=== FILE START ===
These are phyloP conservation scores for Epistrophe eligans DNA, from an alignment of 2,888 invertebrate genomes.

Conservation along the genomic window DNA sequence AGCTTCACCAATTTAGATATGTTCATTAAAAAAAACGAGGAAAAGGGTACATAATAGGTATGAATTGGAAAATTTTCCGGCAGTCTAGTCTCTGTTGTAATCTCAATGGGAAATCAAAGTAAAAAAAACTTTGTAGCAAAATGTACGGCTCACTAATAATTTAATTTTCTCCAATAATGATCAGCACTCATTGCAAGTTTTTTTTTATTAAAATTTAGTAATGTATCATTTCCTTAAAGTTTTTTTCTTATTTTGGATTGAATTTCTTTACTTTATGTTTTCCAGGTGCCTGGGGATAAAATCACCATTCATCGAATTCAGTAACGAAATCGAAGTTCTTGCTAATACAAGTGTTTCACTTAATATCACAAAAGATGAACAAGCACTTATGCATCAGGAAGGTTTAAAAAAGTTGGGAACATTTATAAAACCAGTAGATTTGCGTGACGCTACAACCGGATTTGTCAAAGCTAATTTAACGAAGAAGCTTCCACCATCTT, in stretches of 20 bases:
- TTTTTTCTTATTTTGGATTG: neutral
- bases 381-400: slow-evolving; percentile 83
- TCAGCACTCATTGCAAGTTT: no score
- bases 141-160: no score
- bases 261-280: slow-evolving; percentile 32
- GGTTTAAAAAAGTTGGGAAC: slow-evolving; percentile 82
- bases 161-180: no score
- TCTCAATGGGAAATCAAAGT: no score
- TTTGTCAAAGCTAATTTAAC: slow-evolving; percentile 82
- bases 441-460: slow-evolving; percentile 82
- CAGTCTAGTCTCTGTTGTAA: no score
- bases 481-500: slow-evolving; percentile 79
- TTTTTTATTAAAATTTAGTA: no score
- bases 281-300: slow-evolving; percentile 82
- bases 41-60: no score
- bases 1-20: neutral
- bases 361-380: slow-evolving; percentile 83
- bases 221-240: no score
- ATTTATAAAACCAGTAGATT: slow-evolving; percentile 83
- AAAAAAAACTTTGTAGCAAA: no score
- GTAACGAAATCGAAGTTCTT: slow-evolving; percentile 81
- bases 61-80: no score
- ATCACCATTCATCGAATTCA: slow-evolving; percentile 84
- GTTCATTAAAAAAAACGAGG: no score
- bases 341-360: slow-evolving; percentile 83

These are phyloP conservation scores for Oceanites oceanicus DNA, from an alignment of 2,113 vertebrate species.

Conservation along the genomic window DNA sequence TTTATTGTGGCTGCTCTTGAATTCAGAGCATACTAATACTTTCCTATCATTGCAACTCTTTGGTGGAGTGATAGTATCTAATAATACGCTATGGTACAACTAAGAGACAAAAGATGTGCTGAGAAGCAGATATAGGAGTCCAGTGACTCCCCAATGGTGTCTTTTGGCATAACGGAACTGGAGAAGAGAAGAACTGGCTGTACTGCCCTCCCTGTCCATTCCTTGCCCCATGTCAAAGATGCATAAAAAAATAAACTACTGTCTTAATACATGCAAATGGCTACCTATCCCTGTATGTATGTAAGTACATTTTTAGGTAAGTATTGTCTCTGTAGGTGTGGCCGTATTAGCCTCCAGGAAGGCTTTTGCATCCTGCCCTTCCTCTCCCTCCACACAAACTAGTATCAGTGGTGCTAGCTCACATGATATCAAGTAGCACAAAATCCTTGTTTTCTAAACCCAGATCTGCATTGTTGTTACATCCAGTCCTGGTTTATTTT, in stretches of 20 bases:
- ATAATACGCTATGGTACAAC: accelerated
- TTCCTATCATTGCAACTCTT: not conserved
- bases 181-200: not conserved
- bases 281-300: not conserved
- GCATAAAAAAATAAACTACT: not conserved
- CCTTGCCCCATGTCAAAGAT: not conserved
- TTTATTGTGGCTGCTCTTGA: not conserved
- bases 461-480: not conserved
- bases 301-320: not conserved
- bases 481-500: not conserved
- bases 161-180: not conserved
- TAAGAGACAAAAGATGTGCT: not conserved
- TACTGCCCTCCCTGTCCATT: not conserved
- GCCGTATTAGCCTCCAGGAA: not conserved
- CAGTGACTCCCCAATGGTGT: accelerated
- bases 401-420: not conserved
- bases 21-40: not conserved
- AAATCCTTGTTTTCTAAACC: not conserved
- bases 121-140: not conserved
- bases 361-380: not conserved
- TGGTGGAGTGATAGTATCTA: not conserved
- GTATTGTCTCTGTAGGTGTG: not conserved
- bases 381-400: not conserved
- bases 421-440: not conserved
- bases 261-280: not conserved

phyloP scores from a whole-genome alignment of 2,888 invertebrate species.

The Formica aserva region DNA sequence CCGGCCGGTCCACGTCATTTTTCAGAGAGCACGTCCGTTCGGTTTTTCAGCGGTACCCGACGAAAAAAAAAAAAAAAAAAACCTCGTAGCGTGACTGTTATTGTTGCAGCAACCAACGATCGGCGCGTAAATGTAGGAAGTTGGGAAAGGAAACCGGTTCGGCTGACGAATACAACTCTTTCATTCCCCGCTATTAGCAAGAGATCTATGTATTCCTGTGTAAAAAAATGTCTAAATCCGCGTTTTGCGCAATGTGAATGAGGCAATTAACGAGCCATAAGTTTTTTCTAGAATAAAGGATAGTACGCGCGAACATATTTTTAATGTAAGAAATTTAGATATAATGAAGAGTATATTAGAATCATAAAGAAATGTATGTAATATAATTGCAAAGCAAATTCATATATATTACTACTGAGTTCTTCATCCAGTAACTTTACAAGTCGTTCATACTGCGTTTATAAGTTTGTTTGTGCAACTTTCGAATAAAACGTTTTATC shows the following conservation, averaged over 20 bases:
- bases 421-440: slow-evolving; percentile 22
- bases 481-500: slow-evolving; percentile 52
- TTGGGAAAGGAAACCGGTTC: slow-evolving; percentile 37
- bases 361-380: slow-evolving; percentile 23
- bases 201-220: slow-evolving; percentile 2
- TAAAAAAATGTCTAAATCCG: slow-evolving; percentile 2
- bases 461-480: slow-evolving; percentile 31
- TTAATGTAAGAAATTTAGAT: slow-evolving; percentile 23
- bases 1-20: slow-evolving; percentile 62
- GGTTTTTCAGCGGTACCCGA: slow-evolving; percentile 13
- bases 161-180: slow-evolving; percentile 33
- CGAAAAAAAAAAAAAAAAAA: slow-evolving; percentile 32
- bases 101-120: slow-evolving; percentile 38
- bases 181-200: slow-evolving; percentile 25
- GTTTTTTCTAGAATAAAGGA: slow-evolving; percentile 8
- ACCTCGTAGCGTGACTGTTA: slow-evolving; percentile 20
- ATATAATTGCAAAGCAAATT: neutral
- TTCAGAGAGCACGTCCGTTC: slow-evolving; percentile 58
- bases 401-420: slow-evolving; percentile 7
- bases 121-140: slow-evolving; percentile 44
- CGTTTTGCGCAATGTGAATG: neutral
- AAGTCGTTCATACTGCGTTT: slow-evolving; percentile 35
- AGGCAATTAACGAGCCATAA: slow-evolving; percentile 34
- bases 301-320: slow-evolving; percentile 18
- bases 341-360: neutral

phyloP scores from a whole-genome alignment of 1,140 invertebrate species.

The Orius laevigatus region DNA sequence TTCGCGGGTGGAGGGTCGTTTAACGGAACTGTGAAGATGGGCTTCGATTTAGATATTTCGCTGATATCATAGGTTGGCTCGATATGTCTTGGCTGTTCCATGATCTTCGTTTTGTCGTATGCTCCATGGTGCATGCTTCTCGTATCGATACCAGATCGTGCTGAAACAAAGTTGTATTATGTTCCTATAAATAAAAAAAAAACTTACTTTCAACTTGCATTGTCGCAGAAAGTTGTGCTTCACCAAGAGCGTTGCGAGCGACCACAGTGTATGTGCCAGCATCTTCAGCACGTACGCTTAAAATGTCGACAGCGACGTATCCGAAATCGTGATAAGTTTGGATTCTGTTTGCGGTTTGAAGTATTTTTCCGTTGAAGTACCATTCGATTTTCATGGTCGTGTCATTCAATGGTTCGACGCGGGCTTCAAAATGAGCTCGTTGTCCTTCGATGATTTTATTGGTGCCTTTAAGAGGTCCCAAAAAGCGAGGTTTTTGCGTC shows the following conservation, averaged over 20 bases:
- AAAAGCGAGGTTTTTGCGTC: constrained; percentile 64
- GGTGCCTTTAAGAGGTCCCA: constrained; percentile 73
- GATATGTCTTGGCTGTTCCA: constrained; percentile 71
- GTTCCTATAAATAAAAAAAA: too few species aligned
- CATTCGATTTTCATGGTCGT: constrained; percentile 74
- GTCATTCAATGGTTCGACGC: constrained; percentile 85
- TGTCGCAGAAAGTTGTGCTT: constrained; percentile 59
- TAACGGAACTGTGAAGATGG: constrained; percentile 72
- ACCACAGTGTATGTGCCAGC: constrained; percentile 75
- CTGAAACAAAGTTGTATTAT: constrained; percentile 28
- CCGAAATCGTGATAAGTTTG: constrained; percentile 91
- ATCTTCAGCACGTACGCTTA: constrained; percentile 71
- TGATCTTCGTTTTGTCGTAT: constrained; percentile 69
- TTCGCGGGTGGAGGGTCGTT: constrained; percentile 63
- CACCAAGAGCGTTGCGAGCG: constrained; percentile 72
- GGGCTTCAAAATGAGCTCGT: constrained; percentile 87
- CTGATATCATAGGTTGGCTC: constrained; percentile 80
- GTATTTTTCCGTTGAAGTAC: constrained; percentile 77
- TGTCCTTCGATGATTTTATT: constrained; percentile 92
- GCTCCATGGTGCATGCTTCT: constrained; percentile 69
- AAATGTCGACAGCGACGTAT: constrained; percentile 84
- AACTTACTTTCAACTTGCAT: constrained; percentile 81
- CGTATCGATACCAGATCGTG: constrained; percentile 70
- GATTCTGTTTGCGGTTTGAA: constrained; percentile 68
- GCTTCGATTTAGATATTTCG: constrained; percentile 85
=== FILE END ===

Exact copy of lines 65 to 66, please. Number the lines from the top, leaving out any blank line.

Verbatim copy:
- bases 1-20: slow-evolving; percentile 62
- GGTTTTTCAGCGGTACCCGA: slow-evolving; percentile 13